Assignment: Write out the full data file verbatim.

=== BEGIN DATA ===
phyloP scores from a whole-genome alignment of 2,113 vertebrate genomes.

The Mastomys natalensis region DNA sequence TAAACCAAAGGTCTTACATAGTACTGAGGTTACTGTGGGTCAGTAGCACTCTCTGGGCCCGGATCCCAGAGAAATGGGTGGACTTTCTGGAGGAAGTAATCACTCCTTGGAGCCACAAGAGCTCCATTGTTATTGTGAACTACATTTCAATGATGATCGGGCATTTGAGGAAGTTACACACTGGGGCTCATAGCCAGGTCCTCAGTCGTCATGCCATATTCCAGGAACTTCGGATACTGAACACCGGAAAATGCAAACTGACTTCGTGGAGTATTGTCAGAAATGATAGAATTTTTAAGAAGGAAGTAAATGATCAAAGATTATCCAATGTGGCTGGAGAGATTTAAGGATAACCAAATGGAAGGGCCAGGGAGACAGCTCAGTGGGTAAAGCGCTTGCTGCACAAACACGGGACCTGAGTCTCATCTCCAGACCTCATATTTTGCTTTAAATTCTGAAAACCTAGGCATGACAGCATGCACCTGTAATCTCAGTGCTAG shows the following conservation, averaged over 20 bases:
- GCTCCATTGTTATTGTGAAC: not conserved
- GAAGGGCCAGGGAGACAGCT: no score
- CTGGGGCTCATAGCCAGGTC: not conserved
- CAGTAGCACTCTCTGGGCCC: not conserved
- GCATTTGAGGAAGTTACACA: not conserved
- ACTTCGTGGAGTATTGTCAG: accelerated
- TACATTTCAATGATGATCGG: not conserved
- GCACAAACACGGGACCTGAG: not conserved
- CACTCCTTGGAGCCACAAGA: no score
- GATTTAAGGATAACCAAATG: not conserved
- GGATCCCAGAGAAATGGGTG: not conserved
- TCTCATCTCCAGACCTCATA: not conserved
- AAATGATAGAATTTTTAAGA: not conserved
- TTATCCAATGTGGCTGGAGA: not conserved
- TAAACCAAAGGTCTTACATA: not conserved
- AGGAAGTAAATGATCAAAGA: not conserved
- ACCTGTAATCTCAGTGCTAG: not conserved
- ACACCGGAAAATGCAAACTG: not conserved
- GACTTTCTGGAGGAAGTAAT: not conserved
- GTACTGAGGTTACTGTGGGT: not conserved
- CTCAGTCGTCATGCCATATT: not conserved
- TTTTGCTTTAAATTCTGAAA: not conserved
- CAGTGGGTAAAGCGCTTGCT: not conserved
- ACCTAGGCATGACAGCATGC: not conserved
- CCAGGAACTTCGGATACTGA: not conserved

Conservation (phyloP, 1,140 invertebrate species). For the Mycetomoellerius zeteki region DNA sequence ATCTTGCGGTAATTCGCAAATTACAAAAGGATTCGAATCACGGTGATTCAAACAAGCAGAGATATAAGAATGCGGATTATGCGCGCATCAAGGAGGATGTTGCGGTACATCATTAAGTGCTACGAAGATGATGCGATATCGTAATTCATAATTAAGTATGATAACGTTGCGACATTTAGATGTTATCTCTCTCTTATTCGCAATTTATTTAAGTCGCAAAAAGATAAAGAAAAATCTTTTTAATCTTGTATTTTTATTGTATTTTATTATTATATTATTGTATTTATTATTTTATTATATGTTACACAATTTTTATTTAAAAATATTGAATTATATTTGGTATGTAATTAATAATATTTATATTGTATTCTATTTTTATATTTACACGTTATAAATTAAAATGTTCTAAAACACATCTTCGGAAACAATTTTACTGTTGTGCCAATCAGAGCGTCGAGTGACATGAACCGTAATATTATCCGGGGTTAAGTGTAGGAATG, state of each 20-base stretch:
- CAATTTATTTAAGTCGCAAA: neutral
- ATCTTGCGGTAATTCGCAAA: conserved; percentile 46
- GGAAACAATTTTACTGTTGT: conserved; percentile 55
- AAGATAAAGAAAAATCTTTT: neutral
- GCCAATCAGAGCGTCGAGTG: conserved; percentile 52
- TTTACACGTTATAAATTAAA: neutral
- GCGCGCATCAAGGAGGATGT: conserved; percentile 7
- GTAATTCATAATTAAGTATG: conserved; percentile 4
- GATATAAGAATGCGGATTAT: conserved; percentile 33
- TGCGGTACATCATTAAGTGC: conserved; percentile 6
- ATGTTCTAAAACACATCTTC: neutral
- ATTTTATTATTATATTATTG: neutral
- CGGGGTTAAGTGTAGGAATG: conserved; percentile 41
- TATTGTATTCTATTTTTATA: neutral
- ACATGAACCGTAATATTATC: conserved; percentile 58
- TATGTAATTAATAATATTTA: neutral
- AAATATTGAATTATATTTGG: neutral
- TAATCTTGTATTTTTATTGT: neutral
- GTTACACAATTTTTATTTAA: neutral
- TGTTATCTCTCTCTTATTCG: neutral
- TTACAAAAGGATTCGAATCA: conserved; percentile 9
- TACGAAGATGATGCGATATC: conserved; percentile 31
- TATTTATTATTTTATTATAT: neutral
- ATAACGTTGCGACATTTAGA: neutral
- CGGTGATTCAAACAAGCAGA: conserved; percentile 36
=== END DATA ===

phyloP scores from a whole-genome alignment of 2,113 vertebrate genomes.

The Mastomys natalensis region DNA sequence TAAACCAAAGGTCTTACATAGTACTGAGGTTACTGTGGGTCAGTAGCACTCTCTGGGCCCGGATCCCAGAGAAATGGGTGGACTTTCTGGAGGAAGTAATCACTCCTTGGAGCCACAAGAGCTCCATTGTTATTGTGAACTACATTTCAATGATGATCGGGCATTTGAGGAAGTTACACACTGGGGCTCATAGCCAGGTCCTCAGTCGTCATGCCATATTCCAGGAACTTCGGATACTGAACACCGGAAAATGCAAACTGACTTCGTGGAGTATTGTCAGAAATGATAGAATTTTTAAGAAGGAAGTAAATGATCAAAGATTATCCAATGTGGCTGGAGAGATTTAAGGATAACCAAATGGAAGGGCCAGGGAGACAGCTCAGTGGGTAAAGCGCTTGCTGCACAAACACGGGACCTGAGTCTCATCTCCAGACCTCATATTTTGCTTTAAATTCTGAAAACCTAGGCATGACAGCATGCACCTGTAATCTCAGTGCTAG shows the following conservation, averaged over 20 bases:
- GCTCCATTGTTATTGTGAAC: not conserved
- GAAGGGCCAGGGAGACAGCT: no score
- CTGGGGCTCATAGCCAGGTC: not conserved
- CAGTAGCACTCTCTGGGCCC: not conserved
- GCATTTGAGGAAGTTACACA: not conserved
- ACTTCGTGGAGTATTGTCAG: accelerated
- TACATTTCAATGATGATCGG: not conserved
- GCACAAACACGGGACCTGAG: not conserved
- CACTCCTTGGAGCCACAAGA: no score
- GATTTAAGGATAACCAAATG: not conserved
- GGATCCCAGAGAAATGGGTG: not conserved
- TCTCATCTCCAGACCTCATA: not conserved
- AAATGATAGAATTTTTAAGA: not conserved
- TTATCCAATGTGGCTGGAGA: not conserved
- TAAACCAAAGGTCTTACATA: not conserved
- AGGAAGTAAATGATCAAAGA: not conserved
- ACCTGTAATCTCAGTGCTAG: not conserved
- ACACCGGAAAATGCAAACTG: not conserved
- GACTTTCTGGAGGAAGTAAT: not conserved
- GTACTGAGGTTACTGTGGGT: not conserved
- CTCAGTCGTCATGCCATATT: not conserved
- TTTTGCTTTAAATTCTGAAA: not conserved
- CAGTGGGTAAAGCGCTTGCT: not conserved
- ACCTAGGCATGACAGCATGC: not conserved
- CCAGGAACTTCGGATACTGA: not conserved

Conservation (phyloP, 1,140 invertebrate species). For the Mycetomoellerius zeteki region DNA sequence ATCTTGCGGTAATTCGCAAATTACAAAAGGATTCGAATCACGGTGATTCAAACAAGCAGAGATATAAGAATGCGGATTATGCGCGCATCAAGGAGGATGTTGCGGTACATCATTAAGTGCTACGAAGATGATGCGATATCGTAATTCATAATTAAGTATGATAACGTTGCGACATTTAGATGTTATCTCTCTCTTATTCGCAATTTATTTAAGTCGCAAAAAGATAAAGAAAAATCTTTTTAATCTTGTATTTTTATTGTATTTTATTATTATATTATTGTATTTATTATTTTATTATATGTTACACAATTTTTATTTAAAAATATTGAATTATATTTGGTATGTAATTAATAATATTTATATTGTATTCTATTTTTATATTTACACGTTATAAATTAAAATGTTCTAAAACACATCTTCGGAAACAATTTTACTGTTGTGCCAATCAGAGCGTCGAGTGACATGAACCGTAATATTATCCGGGGTTAAGTGTAGGAATG, state of each 20-base stretch:
- CAATTTATTTAAGTCGCAAA: neutral
- ATCTTGCGGTAATTCGCAAA: conserved; percentile 46
- GGAAACAATTTTACTGTTGT: conserved; percentile 55
- AAGATAAAGAAAAATCTTTT: neutral
- GCCAATCAGAGCGTCGAGTG: conserved; percentile 52
- TTTACACGTTATAAATTAAA: neutral
- GCGCGCATCAAGGAGGATGT: conserved; percentile 7
- GTAATTCATAATTAAGTATG: conserved; percentile 4
- GATATAAGAATGCGGATTAT: conserved; percentile 33
- TGCGGTACATCATTAAGTGC: conserved; percentile 6
- ATGTTCTAAAACACATCTTC: neutral
- ATTTTATTATTATATTATTG: neutral
- CGGGGTTAAGTGTAGGAATG: conserved; percentile 41
- TATTGTATTCTATTTTTATA: neutral
- ACATGAACCGTAATATTATC: conserved; percentile 58
- TATGTAATTAATAATATTTA: neutral
- AAATATTGAATTATATTTGG: neutral
- TAATCTTGTATTTTTATTGT: neutral
- GTTACACAATTTTTATTTAA: neutral
- TGTTATCTCTCTCTTATTCG: neutral
- TTACAAAAGGATTCGAATCA: conserved; percentile 9
- TACGAAGATGATGCGATATC: conserved; percentile 31
- TATTTATTATTTTATTATAT: neutral
- ATAACGTTGCGACATTTAGA: neutral
- CGGTGATTCAAACAAGCAGA: conserved; percentile 36